Prepare for a meeting ahead of time. Make a note about points you want to highlight or justify, even if it means practicing in the mirror what you’re about to say and how you say it. Pay attention to the discussion and make notes during the meeting too.

Speak Loud, Speak Proud:

Once again, confidence is your biggest strength. If you don’t have any, then fake it till you make it. Men do it all the time, and get away with it, so why not?

Give it a try. Speak your point loudly and proudly, and you’ll be surprised at how easily you can command a room. If someone tries to talk over you, don’t stop until you’ve finished your point. Always demand respect when you’re talking.

Men naturally speak louder when they want to be heard. It’s more of a primal trait than anything else. If you plan to speak up, you can’t make a strong impression with a soft and meek tone of voice. You’ll come off as prey rather than a hunter. Timid gets you nowhere.

This doesn’t mean throwing your femininity out the door but rather amplifying your voice very loudly. If someone is talking louder than you, match the tone to prove that your point is just as valid.

Network and Play With the Team:

Spend some time networking with your colleagues and management at work and outside of work. Interacting with them regularly allows them to warm up to you so you can speak effortlessly with them during formal meetings. 

If you have nothing to say, build on a valid point made by someone else, or help the next female in the room to be heard. It’s your job to balance your relationships with your colleagues and the respect you expect from them going forward.

Remember no one is going to come and whisk you away from this injustice. It’s your job to be heard!

It’s Worth Fighting For. 

We have to realize that speaking up is a constant battle women have to face at work and in public spaces.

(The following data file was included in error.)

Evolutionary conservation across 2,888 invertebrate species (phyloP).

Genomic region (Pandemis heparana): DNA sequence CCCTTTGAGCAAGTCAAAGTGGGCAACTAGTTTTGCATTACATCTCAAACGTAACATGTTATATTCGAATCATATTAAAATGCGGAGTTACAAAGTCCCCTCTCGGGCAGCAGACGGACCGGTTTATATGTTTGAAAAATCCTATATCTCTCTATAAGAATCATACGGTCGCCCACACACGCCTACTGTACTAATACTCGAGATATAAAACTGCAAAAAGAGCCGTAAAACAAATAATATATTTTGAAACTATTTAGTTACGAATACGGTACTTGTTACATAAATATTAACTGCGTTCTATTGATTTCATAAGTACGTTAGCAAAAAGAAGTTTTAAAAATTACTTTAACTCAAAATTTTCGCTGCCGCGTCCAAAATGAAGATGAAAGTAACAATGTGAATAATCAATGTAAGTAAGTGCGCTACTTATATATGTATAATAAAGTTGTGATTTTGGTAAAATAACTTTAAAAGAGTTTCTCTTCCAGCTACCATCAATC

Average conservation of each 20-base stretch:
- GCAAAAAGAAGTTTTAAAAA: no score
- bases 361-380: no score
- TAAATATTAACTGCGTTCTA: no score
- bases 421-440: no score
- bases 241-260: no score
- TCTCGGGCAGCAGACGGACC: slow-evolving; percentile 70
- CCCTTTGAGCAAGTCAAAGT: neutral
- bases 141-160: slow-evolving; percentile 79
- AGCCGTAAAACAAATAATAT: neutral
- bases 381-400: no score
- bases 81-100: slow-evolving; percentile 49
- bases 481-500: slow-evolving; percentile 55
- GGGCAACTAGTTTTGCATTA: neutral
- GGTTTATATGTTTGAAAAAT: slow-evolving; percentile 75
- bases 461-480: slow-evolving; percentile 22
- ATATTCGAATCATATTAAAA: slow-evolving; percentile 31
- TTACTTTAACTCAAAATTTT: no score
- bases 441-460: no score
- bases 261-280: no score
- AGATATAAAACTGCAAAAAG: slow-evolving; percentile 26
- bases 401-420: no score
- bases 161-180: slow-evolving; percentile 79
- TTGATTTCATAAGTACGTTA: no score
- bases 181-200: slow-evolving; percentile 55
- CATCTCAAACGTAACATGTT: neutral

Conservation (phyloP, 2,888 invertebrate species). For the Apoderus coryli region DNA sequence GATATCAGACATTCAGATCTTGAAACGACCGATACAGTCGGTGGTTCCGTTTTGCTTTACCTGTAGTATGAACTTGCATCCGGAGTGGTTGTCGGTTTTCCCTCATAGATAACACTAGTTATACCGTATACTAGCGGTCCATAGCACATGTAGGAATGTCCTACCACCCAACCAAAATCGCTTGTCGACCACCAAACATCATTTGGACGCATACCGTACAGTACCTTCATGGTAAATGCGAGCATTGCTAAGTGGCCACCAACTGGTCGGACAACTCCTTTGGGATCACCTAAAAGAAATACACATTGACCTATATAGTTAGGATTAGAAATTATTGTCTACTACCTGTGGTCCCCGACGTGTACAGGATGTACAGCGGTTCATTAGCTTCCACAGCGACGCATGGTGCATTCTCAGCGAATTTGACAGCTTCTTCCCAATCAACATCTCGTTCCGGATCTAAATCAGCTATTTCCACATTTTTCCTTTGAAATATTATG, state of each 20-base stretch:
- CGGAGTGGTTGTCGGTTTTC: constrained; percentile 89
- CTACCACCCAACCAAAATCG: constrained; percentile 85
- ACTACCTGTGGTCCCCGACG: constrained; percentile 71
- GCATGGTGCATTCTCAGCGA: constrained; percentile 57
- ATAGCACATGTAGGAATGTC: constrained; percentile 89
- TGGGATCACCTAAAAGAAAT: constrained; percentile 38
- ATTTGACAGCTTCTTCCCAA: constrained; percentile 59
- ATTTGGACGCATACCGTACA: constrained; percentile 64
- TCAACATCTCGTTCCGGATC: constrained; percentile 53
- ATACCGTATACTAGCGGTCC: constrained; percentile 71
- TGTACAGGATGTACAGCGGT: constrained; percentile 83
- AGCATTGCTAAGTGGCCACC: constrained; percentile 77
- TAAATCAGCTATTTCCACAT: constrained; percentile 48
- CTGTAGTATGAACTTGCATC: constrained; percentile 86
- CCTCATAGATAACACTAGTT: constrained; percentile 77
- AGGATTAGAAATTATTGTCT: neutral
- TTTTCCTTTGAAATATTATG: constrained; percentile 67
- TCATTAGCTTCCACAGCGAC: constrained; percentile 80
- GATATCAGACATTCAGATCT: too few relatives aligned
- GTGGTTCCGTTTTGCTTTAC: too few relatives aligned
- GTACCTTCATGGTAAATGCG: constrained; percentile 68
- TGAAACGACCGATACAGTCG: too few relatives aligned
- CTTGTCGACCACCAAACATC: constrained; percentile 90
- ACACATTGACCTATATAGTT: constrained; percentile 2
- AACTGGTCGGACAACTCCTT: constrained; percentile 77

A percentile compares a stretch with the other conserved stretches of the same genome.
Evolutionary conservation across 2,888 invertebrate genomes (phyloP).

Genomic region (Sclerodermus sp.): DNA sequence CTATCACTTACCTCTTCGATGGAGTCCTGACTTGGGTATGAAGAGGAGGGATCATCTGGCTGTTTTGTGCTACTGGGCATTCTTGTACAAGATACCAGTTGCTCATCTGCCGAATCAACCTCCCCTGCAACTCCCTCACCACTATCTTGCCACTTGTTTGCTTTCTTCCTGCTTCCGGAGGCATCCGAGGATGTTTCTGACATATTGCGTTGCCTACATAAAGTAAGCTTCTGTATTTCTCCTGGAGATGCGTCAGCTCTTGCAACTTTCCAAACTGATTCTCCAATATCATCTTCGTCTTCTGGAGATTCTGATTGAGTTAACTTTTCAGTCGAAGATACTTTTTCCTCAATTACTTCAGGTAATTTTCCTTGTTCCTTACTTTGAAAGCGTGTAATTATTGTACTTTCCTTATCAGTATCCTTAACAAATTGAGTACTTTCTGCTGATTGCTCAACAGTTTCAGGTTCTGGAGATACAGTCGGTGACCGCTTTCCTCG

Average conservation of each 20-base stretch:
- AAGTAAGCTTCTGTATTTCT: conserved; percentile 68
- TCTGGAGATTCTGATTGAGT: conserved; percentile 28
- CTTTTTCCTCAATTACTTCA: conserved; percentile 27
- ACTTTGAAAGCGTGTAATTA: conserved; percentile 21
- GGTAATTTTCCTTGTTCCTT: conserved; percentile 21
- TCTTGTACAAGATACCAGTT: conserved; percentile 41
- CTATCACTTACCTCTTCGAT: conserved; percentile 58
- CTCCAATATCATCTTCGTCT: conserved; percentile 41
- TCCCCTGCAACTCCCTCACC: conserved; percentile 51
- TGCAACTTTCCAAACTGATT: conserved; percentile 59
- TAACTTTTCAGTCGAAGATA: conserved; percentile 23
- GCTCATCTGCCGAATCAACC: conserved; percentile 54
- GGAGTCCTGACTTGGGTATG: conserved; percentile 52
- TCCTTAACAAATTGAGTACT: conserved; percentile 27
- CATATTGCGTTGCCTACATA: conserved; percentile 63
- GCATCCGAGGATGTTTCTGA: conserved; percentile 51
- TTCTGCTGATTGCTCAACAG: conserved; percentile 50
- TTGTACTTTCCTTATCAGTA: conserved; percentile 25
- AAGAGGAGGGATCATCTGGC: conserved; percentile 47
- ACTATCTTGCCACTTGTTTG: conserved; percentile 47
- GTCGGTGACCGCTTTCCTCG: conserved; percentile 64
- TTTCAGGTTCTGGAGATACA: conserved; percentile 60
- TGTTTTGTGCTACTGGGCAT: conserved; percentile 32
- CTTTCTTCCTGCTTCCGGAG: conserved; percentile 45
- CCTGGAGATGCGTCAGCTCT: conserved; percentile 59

You’ll never truly get into the boys club, for obvious reasons, but try to get close enough. Doing this helps you to know how to navigate through the men in your workplace so you can be seen and heard. It sounds like a lot of work but nothing in life comes easy, especially for women.

Despite that, you have to remember that women who make history, who achieve greatness, were never silent. They never took the easy route. Once you start making a consistent effort to speak up in meetings, gatherings, and against mansplaining, you’ll find that commanding attention will come naturally.

Don’t stop there. Build on it, and use it to promote yourself and climb through the  ranks. Break the ceiling, and if it can’t be broken, bring your value elsewhere. You’ll be leaving with far more value than ever before.

As you practice the art of speaking up, help other females by sharing tips and creating a girls club of your own. We have to work together to see a full change in the workspace. No matter what our age or race, we’re all women fighting the same battle.

I’ll leave by saying that the road to equality is still long and far ahead but keeping quiet isn’t an option if you want to see change.